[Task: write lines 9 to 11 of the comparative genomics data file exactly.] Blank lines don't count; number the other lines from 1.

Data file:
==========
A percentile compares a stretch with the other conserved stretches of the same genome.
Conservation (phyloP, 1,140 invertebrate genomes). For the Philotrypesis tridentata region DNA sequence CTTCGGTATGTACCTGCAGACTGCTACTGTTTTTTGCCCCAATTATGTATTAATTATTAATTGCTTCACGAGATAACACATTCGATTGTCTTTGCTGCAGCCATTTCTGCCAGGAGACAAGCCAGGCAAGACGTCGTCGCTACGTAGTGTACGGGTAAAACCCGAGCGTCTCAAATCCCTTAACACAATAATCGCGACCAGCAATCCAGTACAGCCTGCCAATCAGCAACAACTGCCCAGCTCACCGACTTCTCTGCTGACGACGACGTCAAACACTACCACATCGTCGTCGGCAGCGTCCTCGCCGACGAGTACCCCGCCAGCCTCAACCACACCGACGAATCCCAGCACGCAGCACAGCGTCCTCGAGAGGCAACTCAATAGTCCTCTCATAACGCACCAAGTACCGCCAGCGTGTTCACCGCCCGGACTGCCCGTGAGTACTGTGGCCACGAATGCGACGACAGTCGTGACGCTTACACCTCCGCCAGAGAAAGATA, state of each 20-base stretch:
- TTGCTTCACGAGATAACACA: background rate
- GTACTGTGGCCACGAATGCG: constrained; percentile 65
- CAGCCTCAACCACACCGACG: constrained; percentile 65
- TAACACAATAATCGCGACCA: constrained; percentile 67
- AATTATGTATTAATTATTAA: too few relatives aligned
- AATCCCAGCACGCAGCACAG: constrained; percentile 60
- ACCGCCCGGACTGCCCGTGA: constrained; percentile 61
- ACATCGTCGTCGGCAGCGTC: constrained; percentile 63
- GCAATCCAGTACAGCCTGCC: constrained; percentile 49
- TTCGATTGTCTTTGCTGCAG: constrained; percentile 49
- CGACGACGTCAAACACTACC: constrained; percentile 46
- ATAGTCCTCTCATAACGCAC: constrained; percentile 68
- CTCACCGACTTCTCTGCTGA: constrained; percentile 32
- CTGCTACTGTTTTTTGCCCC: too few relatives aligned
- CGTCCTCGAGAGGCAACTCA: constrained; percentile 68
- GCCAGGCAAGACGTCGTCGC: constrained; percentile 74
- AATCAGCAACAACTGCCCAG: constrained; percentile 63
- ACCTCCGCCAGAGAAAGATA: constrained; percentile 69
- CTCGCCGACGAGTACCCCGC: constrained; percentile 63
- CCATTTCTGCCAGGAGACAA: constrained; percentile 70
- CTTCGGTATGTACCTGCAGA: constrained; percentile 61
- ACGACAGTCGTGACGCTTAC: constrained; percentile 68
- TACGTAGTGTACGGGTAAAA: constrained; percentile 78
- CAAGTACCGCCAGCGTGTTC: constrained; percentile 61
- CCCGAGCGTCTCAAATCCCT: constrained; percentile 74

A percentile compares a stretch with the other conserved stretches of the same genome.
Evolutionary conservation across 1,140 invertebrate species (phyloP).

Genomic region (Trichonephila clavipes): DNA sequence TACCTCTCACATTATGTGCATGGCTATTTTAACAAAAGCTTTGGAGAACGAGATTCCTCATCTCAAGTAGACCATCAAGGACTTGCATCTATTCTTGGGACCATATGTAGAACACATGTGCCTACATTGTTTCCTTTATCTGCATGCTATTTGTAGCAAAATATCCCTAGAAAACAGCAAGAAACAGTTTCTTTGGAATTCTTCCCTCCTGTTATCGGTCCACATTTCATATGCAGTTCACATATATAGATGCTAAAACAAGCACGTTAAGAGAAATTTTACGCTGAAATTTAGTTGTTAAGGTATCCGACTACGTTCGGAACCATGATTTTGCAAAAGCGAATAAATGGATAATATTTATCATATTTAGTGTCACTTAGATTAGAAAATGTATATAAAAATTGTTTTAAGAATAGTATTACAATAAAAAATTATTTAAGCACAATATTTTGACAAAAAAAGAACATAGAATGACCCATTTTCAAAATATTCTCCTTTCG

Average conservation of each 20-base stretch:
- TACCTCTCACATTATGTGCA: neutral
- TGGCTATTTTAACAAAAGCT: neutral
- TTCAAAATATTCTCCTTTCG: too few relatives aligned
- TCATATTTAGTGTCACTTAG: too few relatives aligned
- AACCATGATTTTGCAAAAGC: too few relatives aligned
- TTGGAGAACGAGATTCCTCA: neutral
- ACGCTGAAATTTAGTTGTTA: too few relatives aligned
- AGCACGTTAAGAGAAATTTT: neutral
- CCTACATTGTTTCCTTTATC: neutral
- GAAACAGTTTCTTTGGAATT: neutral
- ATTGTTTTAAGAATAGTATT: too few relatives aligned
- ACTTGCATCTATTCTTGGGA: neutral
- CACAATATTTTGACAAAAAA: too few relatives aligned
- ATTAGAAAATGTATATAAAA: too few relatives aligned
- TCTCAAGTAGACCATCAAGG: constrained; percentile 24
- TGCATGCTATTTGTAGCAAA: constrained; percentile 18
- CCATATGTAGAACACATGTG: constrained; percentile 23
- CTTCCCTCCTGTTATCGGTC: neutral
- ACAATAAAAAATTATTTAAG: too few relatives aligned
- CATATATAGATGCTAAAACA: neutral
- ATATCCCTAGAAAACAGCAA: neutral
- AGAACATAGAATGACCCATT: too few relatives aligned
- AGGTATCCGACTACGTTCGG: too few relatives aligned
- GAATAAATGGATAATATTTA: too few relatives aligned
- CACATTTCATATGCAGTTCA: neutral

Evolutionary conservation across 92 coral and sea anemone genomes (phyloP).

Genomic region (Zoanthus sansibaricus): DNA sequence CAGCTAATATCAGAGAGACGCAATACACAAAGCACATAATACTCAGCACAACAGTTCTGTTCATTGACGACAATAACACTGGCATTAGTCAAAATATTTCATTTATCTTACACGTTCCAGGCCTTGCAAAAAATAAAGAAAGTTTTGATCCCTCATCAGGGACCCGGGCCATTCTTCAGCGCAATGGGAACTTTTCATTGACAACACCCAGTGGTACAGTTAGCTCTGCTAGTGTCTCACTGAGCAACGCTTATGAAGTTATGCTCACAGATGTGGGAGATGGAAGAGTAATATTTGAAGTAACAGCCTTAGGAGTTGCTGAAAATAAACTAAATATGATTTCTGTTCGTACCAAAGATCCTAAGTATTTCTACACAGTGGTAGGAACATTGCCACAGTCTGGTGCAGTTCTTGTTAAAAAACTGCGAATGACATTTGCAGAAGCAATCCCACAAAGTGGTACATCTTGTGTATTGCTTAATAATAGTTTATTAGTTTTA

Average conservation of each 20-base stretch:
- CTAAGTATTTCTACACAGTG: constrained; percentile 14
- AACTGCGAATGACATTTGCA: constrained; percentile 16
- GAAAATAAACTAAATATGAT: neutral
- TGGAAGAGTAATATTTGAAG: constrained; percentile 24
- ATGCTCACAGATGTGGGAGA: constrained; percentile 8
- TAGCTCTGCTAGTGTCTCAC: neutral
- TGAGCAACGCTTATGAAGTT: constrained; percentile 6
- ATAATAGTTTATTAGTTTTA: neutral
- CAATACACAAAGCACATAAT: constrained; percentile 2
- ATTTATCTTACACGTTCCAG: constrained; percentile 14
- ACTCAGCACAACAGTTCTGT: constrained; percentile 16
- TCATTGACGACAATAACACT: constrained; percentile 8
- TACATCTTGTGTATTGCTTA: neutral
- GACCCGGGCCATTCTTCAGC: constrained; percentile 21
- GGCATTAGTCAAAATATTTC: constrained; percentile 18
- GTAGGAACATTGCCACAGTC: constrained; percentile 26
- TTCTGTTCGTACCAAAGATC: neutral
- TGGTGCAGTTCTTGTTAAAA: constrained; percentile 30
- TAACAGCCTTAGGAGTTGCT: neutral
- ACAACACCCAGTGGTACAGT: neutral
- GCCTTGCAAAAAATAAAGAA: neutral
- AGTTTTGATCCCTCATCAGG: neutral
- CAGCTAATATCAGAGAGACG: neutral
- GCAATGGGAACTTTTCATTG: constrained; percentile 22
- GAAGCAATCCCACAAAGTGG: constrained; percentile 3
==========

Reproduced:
- ACCGCCCGGACTGCCCGTGA: constrained; percentile 61
- ACATCGTCGTCGGCAGCGTC: constrained; percentile 63
- GCAATCCAGTACAGCCTGCC: constrained; percentile 49